Virgin Media puts CView packet sniffing trial on hold

Summary:Virgin Media has suspended its plan to trial a technology that allowed it to look at users' data to ascertain whether they were participating in illegal file-sharing

Virgin Media's plan to trial technology to inspect users' internet traffic for illegal or pirated content has been put on hold, ZDNet UK can reveal.

On Thursday a spokesman for the company told ZDNet UK that the trial of the CView technology — made by BAe subsidiary Detica — has been put on hold. CView analyses data travelling over a network with the intent of spotting unlicensed content transfers.

"There is no Detica or CView equipment in our network", nor is there any equipment or software currently plugged in that has similar functionality, the spokesman told ZDNet UK.

CView is a deep packet inspection (DPI) technology that can be installed in an ISP's network and allows operators to inspect every byte of data that passes through it. Virgin Media had plans to use the technology to analyse the level of illegal or pirated content being shared over its network, though it was also planning to anonymise the individual users' IP addresses.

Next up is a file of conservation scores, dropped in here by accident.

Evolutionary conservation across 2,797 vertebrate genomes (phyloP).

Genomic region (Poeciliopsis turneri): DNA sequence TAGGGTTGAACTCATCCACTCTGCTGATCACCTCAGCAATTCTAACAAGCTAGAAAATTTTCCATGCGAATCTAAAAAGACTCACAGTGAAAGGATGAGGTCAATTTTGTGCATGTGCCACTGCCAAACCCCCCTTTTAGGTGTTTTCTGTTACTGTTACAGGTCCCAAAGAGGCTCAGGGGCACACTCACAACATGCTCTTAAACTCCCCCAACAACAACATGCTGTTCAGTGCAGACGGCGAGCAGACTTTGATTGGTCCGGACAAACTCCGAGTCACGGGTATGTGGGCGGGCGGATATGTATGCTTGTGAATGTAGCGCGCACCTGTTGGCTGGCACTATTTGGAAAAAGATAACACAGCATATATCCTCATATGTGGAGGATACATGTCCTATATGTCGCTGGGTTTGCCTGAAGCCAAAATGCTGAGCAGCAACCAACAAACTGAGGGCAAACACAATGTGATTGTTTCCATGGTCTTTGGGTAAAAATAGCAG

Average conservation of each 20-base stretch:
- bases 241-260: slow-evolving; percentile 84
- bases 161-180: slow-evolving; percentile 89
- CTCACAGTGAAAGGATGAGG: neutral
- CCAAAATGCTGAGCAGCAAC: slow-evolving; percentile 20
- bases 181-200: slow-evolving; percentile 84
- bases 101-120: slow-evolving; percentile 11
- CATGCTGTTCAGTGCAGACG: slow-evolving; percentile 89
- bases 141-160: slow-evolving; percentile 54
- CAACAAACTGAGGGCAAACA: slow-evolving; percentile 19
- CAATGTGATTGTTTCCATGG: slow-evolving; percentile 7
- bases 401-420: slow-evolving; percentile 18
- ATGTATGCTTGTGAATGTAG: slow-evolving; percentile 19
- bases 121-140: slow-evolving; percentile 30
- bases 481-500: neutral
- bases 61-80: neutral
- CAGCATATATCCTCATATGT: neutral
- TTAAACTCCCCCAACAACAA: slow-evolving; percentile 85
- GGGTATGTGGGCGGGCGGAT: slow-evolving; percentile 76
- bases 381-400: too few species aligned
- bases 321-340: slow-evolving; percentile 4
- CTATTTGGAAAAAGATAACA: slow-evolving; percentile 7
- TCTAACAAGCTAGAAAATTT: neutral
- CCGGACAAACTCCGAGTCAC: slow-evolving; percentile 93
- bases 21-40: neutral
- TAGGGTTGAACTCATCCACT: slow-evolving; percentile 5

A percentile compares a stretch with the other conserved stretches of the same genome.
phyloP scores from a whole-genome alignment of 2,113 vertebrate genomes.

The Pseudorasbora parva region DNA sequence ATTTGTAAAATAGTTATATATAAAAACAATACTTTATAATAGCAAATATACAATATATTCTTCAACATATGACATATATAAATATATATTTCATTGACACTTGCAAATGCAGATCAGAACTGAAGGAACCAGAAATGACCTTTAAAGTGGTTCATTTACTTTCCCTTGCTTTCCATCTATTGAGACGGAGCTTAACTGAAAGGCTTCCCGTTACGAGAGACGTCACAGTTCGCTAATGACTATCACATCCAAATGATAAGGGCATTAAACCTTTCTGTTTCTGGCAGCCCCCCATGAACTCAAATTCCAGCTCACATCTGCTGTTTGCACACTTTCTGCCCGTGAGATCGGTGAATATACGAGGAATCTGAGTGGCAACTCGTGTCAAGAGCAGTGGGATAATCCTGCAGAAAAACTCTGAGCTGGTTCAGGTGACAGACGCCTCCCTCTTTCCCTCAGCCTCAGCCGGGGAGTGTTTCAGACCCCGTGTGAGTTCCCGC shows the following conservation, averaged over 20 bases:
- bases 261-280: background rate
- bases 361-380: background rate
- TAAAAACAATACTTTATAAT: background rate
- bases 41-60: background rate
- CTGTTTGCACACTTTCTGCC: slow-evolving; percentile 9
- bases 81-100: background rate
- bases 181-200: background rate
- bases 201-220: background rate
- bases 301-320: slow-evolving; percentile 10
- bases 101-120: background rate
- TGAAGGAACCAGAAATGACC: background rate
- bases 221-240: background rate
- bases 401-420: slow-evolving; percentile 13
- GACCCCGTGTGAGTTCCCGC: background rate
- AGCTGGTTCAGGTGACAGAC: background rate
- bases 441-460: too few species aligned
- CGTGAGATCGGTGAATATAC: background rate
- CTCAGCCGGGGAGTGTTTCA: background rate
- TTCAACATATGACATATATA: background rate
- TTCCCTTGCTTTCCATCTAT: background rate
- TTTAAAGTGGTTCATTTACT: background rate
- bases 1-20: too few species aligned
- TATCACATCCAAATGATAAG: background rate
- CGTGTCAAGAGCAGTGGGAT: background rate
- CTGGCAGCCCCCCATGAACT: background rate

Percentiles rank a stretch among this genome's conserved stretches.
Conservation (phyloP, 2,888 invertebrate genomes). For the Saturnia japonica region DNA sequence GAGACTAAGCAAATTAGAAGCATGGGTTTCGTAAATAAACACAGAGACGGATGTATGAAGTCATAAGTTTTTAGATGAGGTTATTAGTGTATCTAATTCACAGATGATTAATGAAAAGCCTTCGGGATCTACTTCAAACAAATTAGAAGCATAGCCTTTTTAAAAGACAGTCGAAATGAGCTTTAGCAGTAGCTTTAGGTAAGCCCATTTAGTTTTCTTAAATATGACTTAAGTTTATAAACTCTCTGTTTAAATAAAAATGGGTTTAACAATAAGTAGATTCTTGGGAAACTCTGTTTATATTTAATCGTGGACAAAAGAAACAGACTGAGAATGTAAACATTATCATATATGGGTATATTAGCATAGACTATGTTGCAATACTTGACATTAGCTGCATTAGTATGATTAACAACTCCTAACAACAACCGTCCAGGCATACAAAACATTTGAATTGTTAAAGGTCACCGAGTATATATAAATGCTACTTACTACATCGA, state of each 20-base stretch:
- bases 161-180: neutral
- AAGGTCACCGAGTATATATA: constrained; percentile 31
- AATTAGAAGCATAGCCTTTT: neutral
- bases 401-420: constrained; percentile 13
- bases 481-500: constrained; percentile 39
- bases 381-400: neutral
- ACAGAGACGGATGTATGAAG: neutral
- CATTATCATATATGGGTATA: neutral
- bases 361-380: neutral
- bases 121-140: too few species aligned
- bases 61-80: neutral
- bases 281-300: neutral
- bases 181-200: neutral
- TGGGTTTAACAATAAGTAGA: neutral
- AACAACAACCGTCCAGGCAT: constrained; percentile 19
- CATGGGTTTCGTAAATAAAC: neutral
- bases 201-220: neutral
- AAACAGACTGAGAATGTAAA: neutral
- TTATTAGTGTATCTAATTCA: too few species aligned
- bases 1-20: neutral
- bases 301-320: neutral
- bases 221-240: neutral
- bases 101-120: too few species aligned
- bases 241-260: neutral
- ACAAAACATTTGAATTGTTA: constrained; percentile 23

Virgin Media did not ever progress to the stage of trialling the product after announcing plans to in November 2009, according to the spokesman, and the trial is currently on hold.

"While we are still exploring practical ways we can understand the scale of copyright infringement, we are also conscious of consumer concerns and issues around privacy," he said.

When Virgin Media announced the trial, executive director of broadband, Jon James, told ZDNet UK that the trial would go live "within days".

In January, the European Commission told ZDNet UK that it would "closely monitor" Virgin Media's planned trial of the technology, and that the Commission "confirms its commitment to the protection of privacy and security of electronic communications as one of its priorities".

Topics: Security

About

Jack Clark has spent the past three years writing about the technical and economic principles that are driving the shift to cloud computing. He's visited data centers on two continents, quizzed senior engineers from Google, Intel and Facebook on the technologies they work on and read more technical papers than you care to name on topics f... Full Bio

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